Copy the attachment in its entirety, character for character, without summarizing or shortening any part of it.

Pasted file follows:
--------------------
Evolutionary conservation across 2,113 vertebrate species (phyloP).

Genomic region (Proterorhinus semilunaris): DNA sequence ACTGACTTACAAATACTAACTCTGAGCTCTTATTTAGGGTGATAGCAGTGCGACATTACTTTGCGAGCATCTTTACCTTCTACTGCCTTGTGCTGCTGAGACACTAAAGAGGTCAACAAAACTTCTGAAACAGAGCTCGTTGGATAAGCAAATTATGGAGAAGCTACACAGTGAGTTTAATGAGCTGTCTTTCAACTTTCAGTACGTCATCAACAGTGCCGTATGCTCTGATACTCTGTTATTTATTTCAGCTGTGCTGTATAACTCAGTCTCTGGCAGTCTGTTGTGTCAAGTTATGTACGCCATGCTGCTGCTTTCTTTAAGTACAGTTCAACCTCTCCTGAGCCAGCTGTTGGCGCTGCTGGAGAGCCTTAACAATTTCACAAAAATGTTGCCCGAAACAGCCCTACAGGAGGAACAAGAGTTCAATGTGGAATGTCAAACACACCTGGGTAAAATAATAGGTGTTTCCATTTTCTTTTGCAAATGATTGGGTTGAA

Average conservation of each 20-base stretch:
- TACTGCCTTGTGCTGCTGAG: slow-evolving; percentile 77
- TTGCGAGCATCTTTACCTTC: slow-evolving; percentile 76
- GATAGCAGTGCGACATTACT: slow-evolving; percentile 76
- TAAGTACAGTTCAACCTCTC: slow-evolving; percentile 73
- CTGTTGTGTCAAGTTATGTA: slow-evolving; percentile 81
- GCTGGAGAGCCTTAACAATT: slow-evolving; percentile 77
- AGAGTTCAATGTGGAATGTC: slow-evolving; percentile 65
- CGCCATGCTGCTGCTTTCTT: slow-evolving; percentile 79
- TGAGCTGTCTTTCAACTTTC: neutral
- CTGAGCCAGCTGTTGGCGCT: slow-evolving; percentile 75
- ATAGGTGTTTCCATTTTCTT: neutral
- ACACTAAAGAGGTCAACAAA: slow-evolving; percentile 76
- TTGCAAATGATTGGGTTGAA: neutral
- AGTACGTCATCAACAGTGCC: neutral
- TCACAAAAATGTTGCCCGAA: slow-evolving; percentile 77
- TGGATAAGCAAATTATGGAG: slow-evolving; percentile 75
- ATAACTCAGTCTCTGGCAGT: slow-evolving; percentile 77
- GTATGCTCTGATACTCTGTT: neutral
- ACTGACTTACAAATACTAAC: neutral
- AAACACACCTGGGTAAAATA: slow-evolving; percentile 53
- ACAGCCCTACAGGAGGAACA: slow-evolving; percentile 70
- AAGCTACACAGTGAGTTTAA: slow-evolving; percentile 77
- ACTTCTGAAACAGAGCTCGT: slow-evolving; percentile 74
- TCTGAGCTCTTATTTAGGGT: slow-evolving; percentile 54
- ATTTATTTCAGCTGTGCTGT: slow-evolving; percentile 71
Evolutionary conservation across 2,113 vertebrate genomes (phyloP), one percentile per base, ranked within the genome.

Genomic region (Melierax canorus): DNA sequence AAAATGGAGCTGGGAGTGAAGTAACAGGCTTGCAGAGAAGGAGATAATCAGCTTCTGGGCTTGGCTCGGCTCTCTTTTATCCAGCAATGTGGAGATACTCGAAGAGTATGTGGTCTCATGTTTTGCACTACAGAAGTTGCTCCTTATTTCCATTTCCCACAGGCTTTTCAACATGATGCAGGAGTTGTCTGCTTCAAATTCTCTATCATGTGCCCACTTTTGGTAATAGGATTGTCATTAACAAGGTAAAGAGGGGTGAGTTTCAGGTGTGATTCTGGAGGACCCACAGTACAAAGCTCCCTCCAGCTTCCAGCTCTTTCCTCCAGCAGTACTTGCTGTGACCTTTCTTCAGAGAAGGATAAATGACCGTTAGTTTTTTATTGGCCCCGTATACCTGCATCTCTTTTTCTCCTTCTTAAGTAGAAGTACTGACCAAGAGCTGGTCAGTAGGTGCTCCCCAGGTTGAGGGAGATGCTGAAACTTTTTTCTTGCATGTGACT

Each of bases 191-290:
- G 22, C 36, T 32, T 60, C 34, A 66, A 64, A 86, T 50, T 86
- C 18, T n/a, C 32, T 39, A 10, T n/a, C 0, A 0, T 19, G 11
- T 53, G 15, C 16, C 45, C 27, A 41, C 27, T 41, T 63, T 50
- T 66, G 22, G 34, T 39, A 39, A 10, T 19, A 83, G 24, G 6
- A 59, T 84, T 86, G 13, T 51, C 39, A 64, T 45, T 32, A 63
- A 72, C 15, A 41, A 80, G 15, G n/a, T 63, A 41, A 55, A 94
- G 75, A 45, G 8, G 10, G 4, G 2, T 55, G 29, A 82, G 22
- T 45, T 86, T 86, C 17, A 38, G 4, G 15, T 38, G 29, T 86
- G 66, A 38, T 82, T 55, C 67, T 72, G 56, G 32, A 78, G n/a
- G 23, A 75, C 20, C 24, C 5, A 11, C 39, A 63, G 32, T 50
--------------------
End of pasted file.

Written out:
Evolutionary conservation across 2,113 vertebrate species (phyloP).

Genomic region (Proterorhinus semilunaris): DNA sequence ACTGACTTACAAATACTAACTCTGAGCTCTTATTTAGGGTGATAGCAGTGCGACATTACTTTGCGAGCATCTTTACCTTCTACTGCCTTGTGCTGCTGAGACACTAAAGAGGTCAACAAAACTTCTGAAACAGAGCTCGTTGGATAAGCAAATTATGGAGAAGCTACACAGTGAGTTTAATGAGCTGTCTTTCAACTTTCAGTACGTCATCAACAGTGCCGTATGCTCTGATACTCTGTTATTTATTTCAGCTGTGCTGTATAACTCAGTCTCTGGCAGTCTGTTGTGTCAAGTTATGTACGCCATGCTGCTGCTTTCTTTAAGTACAGTTCAACCTCTCCTGAGCCAGCTGTTGGCGCTGCTGGAGAGCCTTAACAATTTCACAAAAATGTTGCCCGAAACAGCCCTACAGGAGGAACAAGAGTTCAATGTGGAATGTCAAACACACCTGGGTAAAATAATAGGTGTTTCCATTTTCTTTTGCAAATGATTGGGTTGAA

Average conservation of each 20-base stretch:
- TACTGCCTTGTGCTGCTGAG: slow-evolving; percentile 77
- TTGCGAGCATCTTTACCTTC: slow-evolving; percentile 76
- GATAGCAGTGCGACATTACT: slow-evolving; percentile 76
- TAAGTACAGTTCAACCTCTC: slow-evolving; percentile 73
- CTGTTGTGTCAAGTTATGTA: slow-evolving; percentile 81
- GCTGGAGAGCCTTAACAATT: slow-evolving; percentile 77
- AGAGTTCAATGTGGAATGTC: slow-evolving; percentile 65
- CGCCATGCTGCTGCTTTCTT: slow-evolving; percentile 79
- TGAGCTGTCTTTCAACTTTC: neutral
- CTGAGCCAGCTGTTGGCGCT: slow-evolving; percentile 75
- ATAGGTGTTTCCATTTTCTT: neutral
- ACACTAAAGAGGTCAACAAA: slow-evolving; percentile 76
- TTGCAAATGATTGGGTTGAA: neutral
- AGTACGTCATCAACAGTGCC: neutral
- TCACAAAAATGTTGCCCGAA: slow-evolving; percentile 77
- TGGATAAGCAAATTATGGAG: slow-evolving; percentile 75
- ATAACTCAGTCTCTGGCAGT: slow-evolving; percentile 77
- GTATGCTCTGATACTCTGTT: neutral
- ACTGACTTACAAATACTAAC: neutral
- AAACACACCTGGGTAAAATA: slow-evolving; percentile 53
- ACAGCCCTACAGGAGGAACA: slow-evolving; percentile 70
- AAGCTACACAGTGAGTTTAA: slow-evolving; percentile 77
- ACTTCTGAAACAGAGCTCGT: slow-evolving; percentile 74
- TCTGAGCTCTTATTTAGGGT: slow-evolving; percentile 54
- ATTTATTTCAGCTGTGCTGT: slow-evolving; percentile 71
Evolutionary conservation across 2,113 vertebrate genomes (phyloP), one percentile per base, ranked within the genome.

Genomic region (Melierax canorus): DNA sequence AAAATGGAGCTGGGAGTGAAGTAACAGGCTTGCAGAGAAGGAGATAATCAGCTTCTGGGCTTGGCTCGGCTCTCTTTTATCCAGCAATGTGGAGATACTCGAAGAGTATGTGGTCTCATGTTTTGCACTACAGAAGTTGCTCCTTATTTCCATTTCCCACAGGCTTTTCAACATGATGCAGGAGTTGTCTGCTTCAAATTCTCTATCATGTGCCCACTTTTGGTAATAGGATTGTCATTAACAAGGTAAAGAGGGGTGAGTTTCAGGTGTGATTCTGGAGGACCCACAGTACAAAGCTCCCTCCAGCTTCCAGCTCTTTCCTCCAGCAGTACTTGCTGTGACCTTTCTTCAGAGAAGGATAAATGACCGTTAGTTTTTTATTGGCCCCGTATACCTGCATCTCTTTTTCTCCTTCTTAAGTAGAAGTACTGACCAAGAGCTGGTCAGTAGGTGCTCCCCAGGTTGAGGGAGATGCTGAAACTTTTTTCTTGCATGTGACT

Each of bases 191-290:
- G 22, C 36, T 32, T 60, C 34, A 66, A 64, A 86, T 50, T 86
- C 18, T n/a, C 32, T 39, A 10, T n/a, C 0, A 0, T 19, G 11
- T 53, G 15, C 16, C 45, C 27, A 41, C 27, T 41, T 63, T 50
- T 66, G 22, G 34, T 39, A 39, A 10, T 19, A 83, G 24, G 6
- A 59, T 84, T 86, G 13, T 51, C 39, A 64, T 45, T 32, A 63
- A 72, C 15, A 41, A 80, G 15, G n/a, T 63, A 41, A 55, A 94
- G 75, A 45, G 8, G 10, G 4, G 2, T 55, G 29, A 82, G 22
- T 45, T 86, T 86, C 17, A 38, G 4, G 15, T 38, G 29, T 86
- G 66, A 38, T 82, T 55, C 67, T 72, G 56, G 32, A 78, G n/a
- G 23, A 75, C 20, C 24, C 5, A 11, C 39, A 63, G 32, T 50